David is dealing with naked people, he’s cleaning them and touching them, and maybe something else happened that isn’t on screen but that is up to every audience member. But even if that happened I wouldn’t judge. David says of his patient, ‘I never harmed him’, and he never did anything wrong, but at the same time if this nurse was working with someone you love and you learn that they’re watching porn and lying here and there, he’s crossing a line. Can you stay professional and not cross the line? I think it’s good that he crosses the line, he’s human that way. It is a hard position to be a care giver. A doctor comes and goes, the care giver lives there for a year or years, sometimes they end up marrying their patients. It happens. When David gets sued, they say you’re manipulating the patient, I didn’t want to go too far, but there is a hint there to what the family might be thinking.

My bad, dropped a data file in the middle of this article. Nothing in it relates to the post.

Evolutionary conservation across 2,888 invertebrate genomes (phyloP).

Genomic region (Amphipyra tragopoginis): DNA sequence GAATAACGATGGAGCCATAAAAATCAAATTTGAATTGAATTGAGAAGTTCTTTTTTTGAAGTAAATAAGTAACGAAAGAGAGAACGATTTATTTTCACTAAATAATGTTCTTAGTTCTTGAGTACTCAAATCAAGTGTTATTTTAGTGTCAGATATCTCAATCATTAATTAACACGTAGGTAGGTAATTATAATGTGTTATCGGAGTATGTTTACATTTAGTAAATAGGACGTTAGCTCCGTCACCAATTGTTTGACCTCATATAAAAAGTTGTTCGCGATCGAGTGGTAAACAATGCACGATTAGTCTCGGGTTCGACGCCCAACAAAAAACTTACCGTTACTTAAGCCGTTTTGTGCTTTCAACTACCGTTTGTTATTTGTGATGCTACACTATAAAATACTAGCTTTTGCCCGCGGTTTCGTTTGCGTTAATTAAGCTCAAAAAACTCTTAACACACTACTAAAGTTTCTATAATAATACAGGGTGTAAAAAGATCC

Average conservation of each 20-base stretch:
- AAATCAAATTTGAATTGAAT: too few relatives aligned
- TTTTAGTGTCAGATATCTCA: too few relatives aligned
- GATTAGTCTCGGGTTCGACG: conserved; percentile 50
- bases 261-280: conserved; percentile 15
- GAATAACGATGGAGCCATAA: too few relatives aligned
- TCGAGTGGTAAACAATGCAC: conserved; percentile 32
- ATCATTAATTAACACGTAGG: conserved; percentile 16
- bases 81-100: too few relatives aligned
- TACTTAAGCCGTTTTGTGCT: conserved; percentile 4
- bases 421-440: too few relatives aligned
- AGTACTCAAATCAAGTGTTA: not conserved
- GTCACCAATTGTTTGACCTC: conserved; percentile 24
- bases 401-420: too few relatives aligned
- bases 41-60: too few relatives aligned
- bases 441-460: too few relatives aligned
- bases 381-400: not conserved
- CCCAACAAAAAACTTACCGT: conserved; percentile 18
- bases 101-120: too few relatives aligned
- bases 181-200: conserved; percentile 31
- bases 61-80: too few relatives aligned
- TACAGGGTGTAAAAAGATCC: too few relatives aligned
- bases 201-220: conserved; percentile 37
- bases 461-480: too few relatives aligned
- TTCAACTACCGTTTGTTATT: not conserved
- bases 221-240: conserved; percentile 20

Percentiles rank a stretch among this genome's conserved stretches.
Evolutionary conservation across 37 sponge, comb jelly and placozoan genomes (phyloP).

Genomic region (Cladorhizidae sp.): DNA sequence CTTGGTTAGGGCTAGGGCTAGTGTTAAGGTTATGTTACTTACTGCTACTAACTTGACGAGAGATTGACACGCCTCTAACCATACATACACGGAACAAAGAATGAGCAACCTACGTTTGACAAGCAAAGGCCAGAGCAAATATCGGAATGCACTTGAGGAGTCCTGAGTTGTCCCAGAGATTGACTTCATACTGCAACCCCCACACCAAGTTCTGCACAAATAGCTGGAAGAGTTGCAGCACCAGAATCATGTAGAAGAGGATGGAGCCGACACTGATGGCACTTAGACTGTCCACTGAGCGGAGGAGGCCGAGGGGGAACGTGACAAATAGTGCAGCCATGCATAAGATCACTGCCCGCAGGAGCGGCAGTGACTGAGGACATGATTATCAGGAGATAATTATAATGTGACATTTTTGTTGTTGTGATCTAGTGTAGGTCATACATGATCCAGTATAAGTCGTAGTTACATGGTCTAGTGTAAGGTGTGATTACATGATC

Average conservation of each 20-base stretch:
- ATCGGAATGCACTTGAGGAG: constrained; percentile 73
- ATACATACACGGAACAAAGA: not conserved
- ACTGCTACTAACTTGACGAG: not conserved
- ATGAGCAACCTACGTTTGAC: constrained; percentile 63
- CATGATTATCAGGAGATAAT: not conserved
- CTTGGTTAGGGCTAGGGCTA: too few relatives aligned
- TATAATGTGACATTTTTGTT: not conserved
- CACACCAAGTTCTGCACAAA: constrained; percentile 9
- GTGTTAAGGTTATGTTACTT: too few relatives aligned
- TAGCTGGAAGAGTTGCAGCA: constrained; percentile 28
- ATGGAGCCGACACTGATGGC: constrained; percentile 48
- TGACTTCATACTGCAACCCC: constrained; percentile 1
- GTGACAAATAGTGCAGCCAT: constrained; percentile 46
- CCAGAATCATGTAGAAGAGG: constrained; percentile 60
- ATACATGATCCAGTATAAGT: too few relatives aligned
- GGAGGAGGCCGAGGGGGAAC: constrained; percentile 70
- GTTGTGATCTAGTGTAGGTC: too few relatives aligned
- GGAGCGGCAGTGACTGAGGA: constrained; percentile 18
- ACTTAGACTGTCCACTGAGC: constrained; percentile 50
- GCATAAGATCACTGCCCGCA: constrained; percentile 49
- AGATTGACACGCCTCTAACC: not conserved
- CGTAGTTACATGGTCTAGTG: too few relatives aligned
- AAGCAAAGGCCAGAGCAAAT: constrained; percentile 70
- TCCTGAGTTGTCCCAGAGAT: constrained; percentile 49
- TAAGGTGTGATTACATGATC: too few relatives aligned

images-2Are they jealous?

Of course they’re jealous. Suddenly the father is crying in this stranger’s arms and is closer to the nurse than the daughter.

Families are seen throughout the film as fairly indifferent or incapable.

I didn’t want to pass a judgement on them, but yes. I’m not blaming it on the relatives. No one knows how to deal with death, but these nurses do and they enjoy it. David isn’t an angel, I’ve tried to make him more than that. And every family he comes across is different. John’s family are so involved and are even trying to tell David how to do his job. They get in the way, which happened a little with my grandmother. My aunts are crazy and they would fight with each other because they were too involved. I had that experience unfortunately, otherwise I would never have made this movie. Why would you think of such a thing?

David’s role of a father. Your previous film After Lucia (2012) also has a grieving father as a main character.

So far it has happened to me every time I shoot a film. I try to do it differently, but one day I got to the set with Tim and I told him ‘Fuck! We’re doing the same film.’ It’s a totally different story and situation but the main relationship is a father and daughter. I don’t know. I’m really worried. Some directors are trying to find their voice and they consciously repeat themselves and it’s bullshit, it should come by itself.

CHRONIC IS ON GENERAL RELEASE FROM 19 FEBRUARY 2016